"Waist High in the World: A Life Among the Nondisabled". Nancy Mairs (1996)
A brief examination of metaphors...demonstrates the extent to which physical vigor equates with positive moral qualities:
"Keep your chin up," we say (signifying courage), "and your eyes open" (alertness); "stand on your own two feet" (independence) "and tall" (pride); "look straight in the eye" (honesty) or "see eye to eye" (accord); "run rings around" (superiority).
By contrast, physical disability connotes vice, as in:
"sit on your ass" (laziness),"take it lying down" (weakness), "listen with half an ear" (inattention), and get left "without a leg to stand on" (unsound argument). The way in which the body occupies space and the quality of the space it occupies correlate with the condition of the soul: it is better to be admired as "high-minded" than "looked down on" for one's "low morals," to be "in the know" than "out of it," to be "up front" than "back-handed," to be "free as a bird" than confined to a wheelchair".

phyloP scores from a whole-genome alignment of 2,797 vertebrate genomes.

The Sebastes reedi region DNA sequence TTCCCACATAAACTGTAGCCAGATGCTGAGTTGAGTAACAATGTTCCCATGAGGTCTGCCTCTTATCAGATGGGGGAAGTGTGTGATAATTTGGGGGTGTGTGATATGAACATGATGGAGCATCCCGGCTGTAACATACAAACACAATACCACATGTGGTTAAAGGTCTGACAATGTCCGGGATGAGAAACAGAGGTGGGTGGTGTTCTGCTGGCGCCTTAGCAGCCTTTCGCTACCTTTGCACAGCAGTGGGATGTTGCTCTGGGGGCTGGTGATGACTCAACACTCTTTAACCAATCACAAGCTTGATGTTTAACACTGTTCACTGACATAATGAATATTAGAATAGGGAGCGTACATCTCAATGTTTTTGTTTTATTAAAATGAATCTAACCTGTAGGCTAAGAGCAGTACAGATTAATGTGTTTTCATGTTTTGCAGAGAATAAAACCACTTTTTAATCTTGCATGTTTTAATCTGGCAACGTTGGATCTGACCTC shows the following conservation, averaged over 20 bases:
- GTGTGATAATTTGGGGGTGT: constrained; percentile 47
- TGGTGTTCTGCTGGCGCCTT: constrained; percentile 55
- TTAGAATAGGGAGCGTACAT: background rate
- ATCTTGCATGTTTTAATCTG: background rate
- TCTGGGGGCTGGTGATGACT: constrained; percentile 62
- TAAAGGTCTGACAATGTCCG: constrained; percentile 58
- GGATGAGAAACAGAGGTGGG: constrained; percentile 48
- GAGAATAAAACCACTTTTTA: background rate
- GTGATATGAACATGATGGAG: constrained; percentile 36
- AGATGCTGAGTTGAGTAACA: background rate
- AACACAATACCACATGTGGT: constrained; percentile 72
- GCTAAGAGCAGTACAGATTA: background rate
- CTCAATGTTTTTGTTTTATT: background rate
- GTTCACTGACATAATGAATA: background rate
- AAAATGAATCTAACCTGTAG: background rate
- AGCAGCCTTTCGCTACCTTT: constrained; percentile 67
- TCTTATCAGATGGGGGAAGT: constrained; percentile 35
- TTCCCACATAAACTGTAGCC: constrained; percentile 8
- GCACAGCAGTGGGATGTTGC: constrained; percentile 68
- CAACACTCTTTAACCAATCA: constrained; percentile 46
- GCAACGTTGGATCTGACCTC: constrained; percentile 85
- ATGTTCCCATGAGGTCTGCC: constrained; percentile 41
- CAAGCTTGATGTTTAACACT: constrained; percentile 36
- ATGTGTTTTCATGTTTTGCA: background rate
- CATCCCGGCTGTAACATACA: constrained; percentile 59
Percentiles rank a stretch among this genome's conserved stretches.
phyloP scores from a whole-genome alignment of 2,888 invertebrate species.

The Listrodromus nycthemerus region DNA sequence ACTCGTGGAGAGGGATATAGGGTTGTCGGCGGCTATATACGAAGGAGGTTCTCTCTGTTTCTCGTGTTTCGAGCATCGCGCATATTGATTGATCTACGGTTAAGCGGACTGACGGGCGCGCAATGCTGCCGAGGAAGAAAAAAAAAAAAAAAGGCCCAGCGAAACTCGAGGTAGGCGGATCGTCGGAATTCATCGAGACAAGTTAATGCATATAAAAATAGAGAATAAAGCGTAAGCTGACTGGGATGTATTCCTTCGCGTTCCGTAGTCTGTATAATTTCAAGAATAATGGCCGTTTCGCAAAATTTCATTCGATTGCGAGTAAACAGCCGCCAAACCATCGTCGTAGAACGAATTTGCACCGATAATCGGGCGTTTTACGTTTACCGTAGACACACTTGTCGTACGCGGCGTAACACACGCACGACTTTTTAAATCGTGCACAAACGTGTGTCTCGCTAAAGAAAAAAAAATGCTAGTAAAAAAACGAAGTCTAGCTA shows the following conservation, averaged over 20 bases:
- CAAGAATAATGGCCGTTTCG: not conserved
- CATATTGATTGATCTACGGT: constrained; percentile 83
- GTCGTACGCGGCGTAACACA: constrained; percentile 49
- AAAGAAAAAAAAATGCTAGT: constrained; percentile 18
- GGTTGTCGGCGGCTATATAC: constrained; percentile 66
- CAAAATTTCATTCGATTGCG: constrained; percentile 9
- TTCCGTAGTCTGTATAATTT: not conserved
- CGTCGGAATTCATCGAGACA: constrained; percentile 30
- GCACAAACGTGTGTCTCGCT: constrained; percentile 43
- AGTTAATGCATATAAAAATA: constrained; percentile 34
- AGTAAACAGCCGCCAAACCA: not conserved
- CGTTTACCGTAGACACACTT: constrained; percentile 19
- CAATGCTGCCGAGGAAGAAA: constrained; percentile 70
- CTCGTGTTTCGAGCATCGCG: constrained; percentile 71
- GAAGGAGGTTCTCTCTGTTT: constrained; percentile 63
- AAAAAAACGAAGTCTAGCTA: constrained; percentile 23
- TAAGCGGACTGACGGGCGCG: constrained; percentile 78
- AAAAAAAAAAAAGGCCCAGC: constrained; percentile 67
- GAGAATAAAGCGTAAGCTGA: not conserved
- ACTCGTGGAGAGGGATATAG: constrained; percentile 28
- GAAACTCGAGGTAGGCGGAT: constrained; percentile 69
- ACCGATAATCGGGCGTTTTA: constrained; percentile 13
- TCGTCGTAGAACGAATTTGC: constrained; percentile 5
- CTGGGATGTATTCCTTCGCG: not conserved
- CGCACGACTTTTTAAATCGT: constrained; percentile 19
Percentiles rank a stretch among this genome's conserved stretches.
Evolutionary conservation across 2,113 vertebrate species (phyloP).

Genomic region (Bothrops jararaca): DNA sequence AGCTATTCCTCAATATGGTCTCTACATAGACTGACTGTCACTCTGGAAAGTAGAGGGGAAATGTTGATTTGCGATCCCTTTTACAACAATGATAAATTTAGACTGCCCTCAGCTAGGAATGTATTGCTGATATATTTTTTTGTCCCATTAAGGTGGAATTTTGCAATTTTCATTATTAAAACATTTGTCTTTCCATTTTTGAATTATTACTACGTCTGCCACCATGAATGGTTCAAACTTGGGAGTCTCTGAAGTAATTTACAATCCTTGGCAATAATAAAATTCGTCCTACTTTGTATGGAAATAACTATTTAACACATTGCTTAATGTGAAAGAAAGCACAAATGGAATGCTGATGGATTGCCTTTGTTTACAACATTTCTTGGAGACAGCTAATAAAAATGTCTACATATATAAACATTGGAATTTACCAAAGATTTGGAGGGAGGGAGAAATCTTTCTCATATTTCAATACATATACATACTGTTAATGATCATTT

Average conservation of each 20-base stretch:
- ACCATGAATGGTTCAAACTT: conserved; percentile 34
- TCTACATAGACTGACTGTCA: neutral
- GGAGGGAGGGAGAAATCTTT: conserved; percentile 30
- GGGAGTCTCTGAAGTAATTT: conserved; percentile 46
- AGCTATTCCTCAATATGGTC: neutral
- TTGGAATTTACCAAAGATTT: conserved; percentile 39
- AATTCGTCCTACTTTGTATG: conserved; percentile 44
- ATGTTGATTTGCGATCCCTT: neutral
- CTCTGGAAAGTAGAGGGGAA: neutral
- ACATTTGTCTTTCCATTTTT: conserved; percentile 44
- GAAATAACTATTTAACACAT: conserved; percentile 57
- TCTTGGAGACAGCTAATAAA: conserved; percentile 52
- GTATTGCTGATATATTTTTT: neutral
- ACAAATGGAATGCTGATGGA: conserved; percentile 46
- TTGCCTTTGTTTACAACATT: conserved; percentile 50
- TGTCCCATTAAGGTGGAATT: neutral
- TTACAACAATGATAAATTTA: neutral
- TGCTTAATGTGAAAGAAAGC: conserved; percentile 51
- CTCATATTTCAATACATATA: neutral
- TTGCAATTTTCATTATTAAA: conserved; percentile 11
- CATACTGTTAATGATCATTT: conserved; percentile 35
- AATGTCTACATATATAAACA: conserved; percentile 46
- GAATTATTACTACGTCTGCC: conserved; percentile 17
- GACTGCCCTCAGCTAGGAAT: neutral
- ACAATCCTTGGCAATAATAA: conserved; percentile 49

(Examples of symbolic awareness in English language)
Cited by: The communicative imagination and its cultivation.(communications studies)
Article from: Communication Quarterly | January 1, 2002 | Engen, David E.